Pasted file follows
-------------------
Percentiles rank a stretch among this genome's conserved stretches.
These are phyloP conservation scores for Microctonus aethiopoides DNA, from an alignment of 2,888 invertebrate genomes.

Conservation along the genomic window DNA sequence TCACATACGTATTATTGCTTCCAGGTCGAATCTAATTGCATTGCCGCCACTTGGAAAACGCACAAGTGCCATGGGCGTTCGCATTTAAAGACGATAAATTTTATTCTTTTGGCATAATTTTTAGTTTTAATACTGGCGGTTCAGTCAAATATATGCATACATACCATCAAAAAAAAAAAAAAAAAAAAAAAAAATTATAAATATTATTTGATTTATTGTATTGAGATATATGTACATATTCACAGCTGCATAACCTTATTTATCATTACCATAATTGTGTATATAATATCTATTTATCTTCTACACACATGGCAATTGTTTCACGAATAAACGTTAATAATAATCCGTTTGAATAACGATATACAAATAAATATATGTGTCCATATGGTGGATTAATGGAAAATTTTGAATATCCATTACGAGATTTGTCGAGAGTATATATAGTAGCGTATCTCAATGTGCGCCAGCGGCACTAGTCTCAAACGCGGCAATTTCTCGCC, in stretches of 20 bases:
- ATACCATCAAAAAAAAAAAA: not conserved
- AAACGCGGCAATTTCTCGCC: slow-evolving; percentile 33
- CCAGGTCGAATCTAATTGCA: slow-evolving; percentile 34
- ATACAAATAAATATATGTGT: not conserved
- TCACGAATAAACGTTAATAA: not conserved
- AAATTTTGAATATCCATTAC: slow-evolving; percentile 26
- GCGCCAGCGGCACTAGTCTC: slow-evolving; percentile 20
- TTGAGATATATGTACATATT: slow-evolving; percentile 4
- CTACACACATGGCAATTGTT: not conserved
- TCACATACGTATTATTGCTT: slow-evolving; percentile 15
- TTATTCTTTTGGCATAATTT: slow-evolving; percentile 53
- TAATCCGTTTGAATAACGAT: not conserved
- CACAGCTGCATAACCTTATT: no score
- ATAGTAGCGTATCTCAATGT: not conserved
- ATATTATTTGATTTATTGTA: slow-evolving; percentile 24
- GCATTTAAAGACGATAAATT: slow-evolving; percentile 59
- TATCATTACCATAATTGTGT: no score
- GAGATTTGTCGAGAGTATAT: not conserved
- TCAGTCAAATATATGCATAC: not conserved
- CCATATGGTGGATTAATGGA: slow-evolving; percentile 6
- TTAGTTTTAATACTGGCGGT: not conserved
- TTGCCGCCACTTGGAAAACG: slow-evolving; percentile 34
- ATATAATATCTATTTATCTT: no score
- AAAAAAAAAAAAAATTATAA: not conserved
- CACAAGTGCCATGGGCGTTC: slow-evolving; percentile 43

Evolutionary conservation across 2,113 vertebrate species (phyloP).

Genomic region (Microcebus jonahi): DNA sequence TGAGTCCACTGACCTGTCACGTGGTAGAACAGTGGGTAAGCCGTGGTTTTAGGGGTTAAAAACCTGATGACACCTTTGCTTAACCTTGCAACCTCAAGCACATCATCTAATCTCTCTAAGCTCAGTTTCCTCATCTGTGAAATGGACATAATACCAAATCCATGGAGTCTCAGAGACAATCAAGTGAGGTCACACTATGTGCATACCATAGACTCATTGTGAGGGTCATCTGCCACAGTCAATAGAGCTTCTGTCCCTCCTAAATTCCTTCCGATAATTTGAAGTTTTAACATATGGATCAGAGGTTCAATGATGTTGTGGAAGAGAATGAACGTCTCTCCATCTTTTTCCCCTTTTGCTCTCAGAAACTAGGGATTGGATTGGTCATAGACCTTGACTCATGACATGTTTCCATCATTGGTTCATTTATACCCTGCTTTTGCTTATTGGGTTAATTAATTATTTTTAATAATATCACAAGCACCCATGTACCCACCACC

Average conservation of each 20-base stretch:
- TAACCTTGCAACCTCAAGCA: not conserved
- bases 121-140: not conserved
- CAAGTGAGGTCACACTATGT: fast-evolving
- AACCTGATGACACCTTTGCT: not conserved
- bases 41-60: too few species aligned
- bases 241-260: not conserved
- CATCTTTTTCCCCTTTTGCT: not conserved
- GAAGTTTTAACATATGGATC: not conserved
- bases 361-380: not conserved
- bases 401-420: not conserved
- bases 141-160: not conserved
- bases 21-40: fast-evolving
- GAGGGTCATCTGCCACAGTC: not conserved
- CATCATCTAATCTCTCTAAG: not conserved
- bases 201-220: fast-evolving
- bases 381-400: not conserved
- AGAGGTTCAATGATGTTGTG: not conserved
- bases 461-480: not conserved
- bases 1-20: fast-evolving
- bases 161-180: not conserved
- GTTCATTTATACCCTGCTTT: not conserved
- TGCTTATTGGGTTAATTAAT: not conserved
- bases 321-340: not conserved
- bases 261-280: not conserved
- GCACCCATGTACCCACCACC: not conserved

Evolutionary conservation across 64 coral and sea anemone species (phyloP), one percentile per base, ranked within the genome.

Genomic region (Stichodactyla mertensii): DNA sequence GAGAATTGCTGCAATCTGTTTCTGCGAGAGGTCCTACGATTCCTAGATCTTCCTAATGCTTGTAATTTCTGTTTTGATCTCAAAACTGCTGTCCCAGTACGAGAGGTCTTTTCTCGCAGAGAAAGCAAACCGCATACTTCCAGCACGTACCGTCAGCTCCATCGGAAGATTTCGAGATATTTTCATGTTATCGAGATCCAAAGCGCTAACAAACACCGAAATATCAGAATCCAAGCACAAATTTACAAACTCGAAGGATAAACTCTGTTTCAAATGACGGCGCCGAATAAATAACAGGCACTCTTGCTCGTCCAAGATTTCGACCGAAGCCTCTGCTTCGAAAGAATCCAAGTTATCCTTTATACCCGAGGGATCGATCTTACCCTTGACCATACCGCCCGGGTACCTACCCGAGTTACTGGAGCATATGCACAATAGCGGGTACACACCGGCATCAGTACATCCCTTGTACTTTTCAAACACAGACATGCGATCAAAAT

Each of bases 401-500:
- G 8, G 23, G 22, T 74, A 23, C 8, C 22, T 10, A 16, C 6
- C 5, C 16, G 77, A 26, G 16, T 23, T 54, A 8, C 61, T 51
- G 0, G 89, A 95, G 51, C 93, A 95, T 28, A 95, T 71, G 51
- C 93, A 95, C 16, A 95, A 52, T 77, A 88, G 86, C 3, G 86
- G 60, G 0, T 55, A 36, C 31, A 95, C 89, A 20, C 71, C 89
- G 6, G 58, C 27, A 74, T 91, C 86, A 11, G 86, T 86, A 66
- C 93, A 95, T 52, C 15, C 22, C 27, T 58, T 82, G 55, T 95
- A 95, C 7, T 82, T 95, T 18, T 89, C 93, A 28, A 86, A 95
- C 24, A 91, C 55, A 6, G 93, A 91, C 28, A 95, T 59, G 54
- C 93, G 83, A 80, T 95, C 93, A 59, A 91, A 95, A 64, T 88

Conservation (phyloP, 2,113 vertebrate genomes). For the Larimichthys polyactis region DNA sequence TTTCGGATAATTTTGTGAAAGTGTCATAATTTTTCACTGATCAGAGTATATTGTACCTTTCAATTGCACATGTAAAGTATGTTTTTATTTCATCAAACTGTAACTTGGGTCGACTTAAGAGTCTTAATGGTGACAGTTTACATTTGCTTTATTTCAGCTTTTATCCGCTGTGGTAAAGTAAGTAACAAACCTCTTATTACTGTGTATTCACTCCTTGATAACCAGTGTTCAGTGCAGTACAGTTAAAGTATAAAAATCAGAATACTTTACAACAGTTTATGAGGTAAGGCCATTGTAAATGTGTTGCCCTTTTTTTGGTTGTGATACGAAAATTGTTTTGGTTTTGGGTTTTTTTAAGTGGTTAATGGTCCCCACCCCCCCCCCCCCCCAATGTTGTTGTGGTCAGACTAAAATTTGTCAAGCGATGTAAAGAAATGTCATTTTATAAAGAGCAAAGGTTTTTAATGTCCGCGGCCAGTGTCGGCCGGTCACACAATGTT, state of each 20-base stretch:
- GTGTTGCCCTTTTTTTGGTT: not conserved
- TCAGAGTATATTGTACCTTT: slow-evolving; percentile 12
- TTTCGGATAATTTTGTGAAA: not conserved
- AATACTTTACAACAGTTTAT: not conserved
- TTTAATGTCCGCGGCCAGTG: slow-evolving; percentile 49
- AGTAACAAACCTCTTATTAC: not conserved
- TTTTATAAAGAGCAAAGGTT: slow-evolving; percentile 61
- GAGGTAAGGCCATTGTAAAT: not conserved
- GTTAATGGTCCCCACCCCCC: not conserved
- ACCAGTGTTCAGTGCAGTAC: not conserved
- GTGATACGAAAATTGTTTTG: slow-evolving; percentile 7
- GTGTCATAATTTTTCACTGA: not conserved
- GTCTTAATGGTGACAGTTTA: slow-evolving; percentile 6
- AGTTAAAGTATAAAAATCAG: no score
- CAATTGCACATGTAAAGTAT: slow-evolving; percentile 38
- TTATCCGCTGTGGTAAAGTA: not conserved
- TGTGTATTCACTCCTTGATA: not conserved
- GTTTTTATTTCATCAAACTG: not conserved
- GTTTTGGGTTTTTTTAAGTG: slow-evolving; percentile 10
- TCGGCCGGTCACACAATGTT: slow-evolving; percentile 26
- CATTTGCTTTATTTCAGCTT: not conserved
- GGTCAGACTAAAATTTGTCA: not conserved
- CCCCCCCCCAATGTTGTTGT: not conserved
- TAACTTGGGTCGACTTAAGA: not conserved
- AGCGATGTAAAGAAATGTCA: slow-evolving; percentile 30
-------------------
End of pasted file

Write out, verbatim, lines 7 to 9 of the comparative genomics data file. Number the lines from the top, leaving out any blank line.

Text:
- ATACAAATAAATATATGTGT: not conserved
- TCACGAATAAACGTTAATAA: not conserved
- AAATTTTGAATATCCATTAC: slow-evolving; percentile 26